In Pakistan, the appointment of a religious leader as the head of the parliamentary opposition has come under strong criticism from secular parties. The appointment has ended nearly 17 months without a formal opposition leader.
Maulana Fazlur Rehman, a cleric-politician, was named to lead the parliamentary opposition.
The speaker of the National Assembly, Chaudhry Amir Hussain, nominated the Islamic leader for the job, saying he enjoys maximum support among the opposition lawmakers. The pro-military government has supported the decision.
But Mr. Rehman's appointment has outraged a group of liberal and secular political parties in the parliament known as Alliance for Restoration of Democracy, the ARD. A lawmaker from the group, Raza Rabbani, says the majority of the opposition lawmakers supported the Alliance nominee, but the speaker of the assembly ignored rules and tradition in the appointment.
He says the Alliance for Restoration of Democracy controls 78 of the National Assembly's 342 seats while the religious coalition controls 76 of them. Mr. Rabbani says the appointment of a hard-line Islamic leader as head of the opposition may encourage extremist forces in Pakistan.
?A minority leader who does not command the majority of the members of the opposition in the National Assembly has been, out of turn, out of step, named as the leader of the opposition,? Mr. Rabbani said. ?We believe that this is an attempt to marginalize the liberal and democratic forces inside and outside parliament.?
Mr. Rehman is a senior leader of the Muttahida Majlis-e-Amal, an alliance of six Islamic parties opposed to Pakistan's cooperation in the U.S.-led war on terrorism. The group also has staged a number of anti-U.S. rallies to protest the war in Iraq. But some observers say that Mr. Rehman has toned down his opposition to both the pro-military government of President Pervez Musharraf and his alliance with the United States.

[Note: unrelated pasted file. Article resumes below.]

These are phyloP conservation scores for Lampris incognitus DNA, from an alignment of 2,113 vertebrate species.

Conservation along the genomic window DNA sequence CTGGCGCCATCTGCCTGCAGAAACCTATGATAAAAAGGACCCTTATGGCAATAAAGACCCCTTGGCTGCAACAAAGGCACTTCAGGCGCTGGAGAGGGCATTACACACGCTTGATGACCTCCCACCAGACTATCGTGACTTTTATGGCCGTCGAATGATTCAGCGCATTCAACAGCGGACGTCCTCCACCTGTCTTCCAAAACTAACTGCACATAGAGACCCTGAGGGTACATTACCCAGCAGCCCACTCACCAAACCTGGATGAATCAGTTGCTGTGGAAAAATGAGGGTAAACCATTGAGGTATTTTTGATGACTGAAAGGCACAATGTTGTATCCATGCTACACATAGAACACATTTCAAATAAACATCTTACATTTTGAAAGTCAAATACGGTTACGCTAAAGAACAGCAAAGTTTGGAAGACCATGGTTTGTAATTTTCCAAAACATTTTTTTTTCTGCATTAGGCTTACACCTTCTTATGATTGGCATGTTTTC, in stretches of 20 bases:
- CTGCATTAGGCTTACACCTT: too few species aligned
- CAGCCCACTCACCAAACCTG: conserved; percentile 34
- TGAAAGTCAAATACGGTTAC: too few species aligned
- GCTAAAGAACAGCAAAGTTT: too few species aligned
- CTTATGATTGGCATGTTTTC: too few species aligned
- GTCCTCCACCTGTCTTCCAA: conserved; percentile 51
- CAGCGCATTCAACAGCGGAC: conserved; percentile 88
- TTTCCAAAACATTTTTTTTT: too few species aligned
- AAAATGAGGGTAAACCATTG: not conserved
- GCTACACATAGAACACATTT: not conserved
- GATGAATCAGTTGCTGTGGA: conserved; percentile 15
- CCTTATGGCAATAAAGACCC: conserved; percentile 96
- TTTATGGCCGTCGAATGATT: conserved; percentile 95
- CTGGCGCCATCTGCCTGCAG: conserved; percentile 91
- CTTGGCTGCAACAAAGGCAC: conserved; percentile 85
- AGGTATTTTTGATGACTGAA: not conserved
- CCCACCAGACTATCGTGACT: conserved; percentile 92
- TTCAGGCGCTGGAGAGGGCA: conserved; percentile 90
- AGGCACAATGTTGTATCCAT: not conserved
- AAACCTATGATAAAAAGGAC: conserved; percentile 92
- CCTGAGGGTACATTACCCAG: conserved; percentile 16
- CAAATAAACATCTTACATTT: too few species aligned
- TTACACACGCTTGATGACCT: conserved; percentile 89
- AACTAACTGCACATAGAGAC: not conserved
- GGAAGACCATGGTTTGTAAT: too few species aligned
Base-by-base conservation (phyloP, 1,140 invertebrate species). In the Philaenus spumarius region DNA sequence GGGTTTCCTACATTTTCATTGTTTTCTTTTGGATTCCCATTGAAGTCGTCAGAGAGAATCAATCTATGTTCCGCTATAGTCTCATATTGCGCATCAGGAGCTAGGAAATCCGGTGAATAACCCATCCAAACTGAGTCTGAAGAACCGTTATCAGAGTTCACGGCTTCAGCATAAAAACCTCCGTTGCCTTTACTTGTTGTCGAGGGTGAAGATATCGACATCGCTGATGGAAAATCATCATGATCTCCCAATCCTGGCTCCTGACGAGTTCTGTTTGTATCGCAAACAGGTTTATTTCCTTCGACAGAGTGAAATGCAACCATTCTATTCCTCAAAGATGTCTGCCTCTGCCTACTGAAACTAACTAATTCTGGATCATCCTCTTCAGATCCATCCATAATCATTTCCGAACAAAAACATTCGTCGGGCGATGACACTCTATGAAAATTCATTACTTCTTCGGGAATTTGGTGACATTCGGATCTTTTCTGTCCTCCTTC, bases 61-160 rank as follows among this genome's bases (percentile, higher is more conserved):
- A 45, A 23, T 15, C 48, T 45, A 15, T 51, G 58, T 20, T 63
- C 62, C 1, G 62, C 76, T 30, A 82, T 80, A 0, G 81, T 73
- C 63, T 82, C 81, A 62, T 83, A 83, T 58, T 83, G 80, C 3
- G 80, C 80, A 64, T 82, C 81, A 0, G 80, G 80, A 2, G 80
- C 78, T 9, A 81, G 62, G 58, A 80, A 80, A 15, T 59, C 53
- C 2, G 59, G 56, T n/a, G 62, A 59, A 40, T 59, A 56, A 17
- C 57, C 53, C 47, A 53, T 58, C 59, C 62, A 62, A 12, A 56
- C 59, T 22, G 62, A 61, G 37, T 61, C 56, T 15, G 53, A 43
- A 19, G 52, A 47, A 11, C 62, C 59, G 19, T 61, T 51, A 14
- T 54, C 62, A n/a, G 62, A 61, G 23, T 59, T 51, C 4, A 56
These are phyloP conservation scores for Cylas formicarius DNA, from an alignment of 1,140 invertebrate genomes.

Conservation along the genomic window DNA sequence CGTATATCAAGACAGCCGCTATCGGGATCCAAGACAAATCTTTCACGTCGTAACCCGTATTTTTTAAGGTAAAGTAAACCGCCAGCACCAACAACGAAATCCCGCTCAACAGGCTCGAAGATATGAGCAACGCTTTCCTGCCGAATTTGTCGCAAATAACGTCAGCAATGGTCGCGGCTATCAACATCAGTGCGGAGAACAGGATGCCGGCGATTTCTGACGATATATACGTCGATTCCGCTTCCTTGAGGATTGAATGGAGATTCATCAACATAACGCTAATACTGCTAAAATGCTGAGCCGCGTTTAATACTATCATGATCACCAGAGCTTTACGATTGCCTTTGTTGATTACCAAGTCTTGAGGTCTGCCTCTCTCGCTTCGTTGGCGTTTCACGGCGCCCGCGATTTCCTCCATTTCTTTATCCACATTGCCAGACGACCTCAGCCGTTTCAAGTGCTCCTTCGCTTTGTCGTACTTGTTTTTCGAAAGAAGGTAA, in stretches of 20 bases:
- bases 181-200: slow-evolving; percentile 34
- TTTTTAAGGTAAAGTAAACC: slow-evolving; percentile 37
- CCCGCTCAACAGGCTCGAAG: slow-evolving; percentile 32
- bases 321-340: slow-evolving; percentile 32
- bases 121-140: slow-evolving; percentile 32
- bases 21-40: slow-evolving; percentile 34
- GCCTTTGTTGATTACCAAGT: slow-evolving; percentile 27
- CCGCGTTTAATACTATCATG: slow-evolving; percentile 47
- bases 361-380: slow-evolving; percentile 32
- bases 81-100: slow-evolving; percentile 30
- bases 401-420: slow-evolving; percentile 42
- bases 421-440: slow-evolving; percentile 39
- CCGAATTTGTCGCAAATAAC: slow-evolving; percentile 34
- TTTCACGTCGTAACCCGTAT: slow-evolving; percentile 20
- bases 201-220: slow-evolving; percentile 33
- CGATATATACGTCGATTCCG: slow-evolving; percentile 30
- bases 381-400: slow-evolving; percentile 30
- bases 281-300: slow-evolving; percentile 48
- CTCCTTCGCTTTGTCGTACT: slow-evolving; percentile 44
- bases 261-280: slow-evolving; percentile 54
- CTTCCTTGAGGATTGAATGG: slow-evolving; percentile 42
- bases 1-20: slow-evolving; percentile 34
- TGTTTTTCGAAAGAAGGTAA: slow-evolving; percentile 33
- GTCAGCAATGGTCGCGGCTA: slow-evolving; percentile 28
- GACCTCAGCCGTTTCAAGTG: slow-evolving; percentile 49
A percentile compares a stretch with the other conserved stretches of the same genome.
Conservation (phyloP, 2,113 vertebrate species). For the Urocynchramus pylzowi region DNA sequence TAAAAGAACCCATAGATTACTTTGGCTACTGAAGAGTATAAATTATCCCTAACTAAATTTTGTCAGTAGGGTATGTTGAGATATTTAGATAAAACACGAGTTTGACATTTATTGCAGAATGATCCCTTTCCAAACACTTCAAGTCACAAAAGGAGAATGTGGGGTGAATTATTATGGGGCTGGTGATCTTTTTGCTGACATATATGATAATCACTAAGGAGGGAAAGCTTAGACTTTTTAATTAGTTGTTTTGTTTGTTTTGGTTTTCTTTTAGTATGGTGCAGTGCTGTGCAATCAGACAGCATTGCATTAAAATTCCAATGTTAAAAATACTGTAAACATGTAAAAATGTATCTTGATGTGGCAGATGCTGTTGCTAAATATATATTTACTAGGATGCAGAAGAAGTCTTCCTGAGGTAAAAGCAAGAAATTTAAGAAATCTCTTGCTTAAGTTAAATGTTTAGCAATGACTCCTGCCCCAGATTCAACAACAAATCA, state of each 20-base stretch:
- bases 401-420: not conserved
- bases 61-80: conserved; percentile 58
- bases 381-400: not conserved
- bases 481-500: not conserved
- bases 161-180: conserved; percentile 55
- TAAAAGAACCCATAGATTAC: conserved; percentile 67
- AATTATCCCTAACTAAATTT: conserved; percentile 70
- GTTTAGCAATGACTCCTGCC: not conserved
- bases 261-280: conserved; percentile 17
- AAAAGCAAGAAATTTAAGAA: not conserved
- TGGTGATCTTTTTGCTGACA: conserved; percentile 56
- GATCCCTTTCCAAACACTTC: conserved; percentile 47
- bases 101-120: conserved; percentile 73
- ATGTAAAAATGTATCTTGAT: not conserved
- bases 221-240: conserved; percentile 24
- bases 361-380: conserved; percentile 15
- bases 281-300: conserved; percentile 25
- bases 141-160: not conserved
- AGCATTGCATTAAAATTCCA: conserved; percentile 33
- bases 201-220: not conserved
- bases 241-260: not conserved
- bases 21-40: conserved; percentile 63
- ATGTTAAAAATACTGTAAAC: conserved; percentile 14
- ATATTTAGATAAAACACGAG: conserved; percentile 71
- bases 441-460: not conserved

On Monday, President Musharraf reiterated that he will not tolerate extremism in Pakistani politics. He was addressing a gathering of students in Islamabad.
?Pakistan cannot be lead by religious fanatics because such elements have destroyed our Islamic values of tolerance,? he said. Earlier this year, Mr. Reheman's religious alliance supported a package of constitutional amendments to allow Mr. Musharraf to stay in office until 2007.
Alliance for Restoration of Democracy officials say the government secretly promised Mr. Rehman's appointment as opposition leader in exchange for backing the president.
The appointment was made 17 months after Pakistan's general election. A stalemate over Mr. Musharraf's right to the presidency delayed the naming of a parliamentary opposition leader.
President Musharraf came to power in a bloodless 1999 coup.